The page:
A visit to the Sydney Fish Market
It’s funny how the Sydney Fish Market is not prominently featured in bucket or to-do lists for Sydney. I am on a mission to change that. To me, the fish market in Sydney is integral part of the city.
In fact, when we first arrived in Australia in 2004, the fish market was one of the first places in Sydney that we felt we simply had to visit. It’s probably due to my European upbringing – when holidaying in Spain a visit to the fresh produce markets (which included the fish markets) was always part of the plan.
So, back in 2004 we visited the Fish Market for the first time, and we were pretty excited about the fish and seafood on offer. Re-visiting now in 2015, I am still excited about the huge variety (as a matter of fact, Sydney has the third largest market in terms of variety in the world) and the great quality of the produce, and I really think that the markets are a fantastic place to seek out for any tourist or local.
There’s not just the local produce here, but also imported stuff from the Americas and the Pacific region. You will find live lobsters, swimmer crabs, impressive king crabs. There’s Moreton Bay bugs and Balmain bugs, both of which may look a bit archaic and unfamiliar to the European eye. Then there’s a wide range of fresh fish of course, from smallish whitebait to much bigger species that you can buy in fillets. Octopus and oysters, salmon, scorpionfish and mahi mani. And prawns, lot’s of prawns.
But there’s more to the fish markets. You don’t just go there to buy your fish (although it is a top destination for this, of course, in particular around Christmas time and New Year’s). You will find here all things deli, including fresh fruit and veggies, smallgoods and cheeses.
Hungry? No worries! At the fish market you can buy cooked fish and seafood too, as well as freshly chucked oysters. Just grab your bite and enjoy it next to the water at the picnic tables. Or, if you can afford, there are a handful of good seafood restaurants right there that will serve up beautifully prepared dishes.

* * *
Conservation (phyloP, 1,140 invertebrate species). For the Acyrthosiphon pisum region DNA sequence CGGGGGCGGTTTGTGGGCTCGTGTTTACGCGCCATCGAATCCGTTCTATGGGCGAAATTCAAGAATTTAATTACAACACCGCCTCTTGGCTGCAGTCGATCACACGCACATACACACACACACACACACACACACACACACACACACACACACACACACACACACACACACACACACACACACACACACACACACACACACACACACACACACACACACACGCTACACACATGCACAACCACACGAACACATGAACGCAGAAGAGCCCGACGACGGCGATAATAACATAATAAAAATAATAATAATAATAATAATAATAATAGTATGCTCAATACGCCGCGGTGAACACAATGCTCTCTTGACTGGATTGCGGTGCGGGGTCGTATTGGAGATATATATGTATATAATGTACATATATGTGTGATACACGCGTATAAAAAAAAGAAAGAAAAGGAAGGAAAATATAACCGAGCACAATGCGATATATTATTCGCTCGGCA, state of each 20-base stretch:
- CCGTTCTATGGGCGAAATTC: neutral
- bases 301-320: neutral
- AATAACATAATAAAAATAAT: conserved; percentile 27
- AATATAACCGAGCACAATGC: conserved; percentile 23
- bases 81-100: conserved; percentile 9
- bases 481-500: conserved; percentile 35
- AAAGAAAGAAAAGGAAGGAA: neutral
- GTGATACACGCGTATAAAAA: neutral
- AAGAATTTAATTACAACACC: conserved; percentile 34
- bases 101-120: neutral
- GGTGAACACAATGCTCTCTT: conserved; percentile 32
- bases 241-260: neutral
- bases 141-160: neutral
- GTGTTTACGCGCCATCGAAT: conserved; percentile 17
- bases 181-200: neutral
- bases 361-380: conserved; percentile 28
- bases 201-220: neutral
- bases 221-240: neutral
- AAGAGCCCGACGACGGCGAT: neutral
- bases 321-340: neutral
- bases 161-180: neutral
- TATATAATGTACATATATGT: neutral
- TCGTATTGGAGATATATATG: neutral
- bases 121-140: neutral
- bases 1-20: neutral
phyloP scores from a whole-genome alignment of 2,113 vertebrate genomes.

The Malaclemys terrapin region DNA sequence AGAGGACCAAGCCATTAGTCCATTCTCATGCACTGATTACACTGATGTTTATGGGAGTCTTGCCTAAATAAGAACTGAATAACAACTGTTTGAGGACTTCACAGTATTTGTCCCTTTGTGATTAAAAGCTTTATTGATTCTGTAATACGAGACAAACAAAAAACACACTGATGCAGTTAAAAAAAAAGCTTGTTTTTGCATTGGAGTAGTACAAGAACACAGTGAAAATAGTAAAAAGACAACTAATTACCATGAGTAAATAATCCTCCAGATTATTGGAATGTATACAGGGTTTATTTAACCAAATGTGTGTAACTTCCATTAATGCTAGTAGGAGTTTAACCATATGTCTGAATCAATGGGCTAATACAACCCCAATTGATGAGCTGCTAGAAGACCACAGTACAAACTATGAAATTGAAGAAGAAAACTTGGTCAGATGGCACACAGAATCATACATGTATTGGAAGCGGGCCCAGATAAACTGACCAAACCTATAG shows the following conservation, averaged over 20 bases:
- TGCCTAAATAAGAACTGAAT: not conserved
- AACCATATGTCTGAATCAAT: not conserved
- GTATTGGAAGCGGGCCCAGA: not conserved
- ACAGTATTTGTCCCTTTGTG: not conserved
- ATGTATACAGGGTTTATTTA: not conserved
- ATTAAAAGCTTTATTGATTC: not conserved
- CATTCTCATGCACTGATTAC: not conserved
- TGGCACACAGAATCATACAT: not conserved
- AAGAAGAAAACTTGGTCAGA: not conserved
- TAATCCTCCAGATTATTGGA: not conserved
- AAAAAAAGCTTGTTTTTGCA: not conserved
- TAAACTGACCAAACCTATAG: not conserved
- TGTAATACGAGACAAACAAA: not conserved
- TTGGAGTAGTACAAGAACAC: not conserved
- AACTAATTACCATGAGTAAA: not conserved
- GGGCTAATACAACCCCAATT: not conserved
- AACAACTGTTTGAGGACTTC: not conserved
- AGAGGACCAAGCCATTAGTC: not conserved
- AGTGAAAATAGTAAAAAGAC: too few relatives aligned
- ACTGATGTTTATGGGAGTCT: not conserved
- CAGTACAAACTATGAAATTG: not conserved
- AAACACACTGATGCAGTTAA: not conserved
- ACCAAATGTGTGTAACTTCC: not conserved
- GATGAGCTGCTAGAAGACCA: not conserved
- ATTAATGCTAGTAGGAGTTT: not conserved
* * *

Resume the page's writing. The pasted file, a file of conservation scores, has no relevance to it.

What I find a little bit disappointing with the take-away shops is that most fish and seafood will be deep-fried. Wouldn’t it be nice if there was a bit more play of flavours, some good quality olive oil, some white wine vinegar, some fresh salads with that? Deep-frying might be tasty to an extend, but it also kills the flavour of fresh produce. At least that’s my humble opinion.
Overall, the fish market has a lot going for it. Surprisingly, since my first visit 11 years ago not much has changed. As a suggestion, I think there is a lot of potential to develop the site to a wonderful tourist attraction. There is a lot of romance to it, with the fishing fleet right in front and the beautiful harbour views.
If you want to learn more about the market and the auctions, enrol in a 6.30am tour. Or maybe you want to learn more about the preparation of seafood? There are classes for that too at the fish market.
There is currently a lot of talk and work behind the scenes to transform the fish market into something special. It is, after all, the biggest in the Southern Hemisphere, and turns over more than 14,500 tonnes of seafood per year.
I am looking forward to further development of the site. If you are visiting Sydney, make sure you include the fish market in your itinerary. If you live here and haven’t been for a while, think about a visit in the near future. It’s really worth it!
Sydney Fish Market. Cnr Pyrmont Road and Bank Street. http://www.sydneyfishmarket.com.au/home (easily accessible by Light Rail from Central, by car and by private boat – fees apply)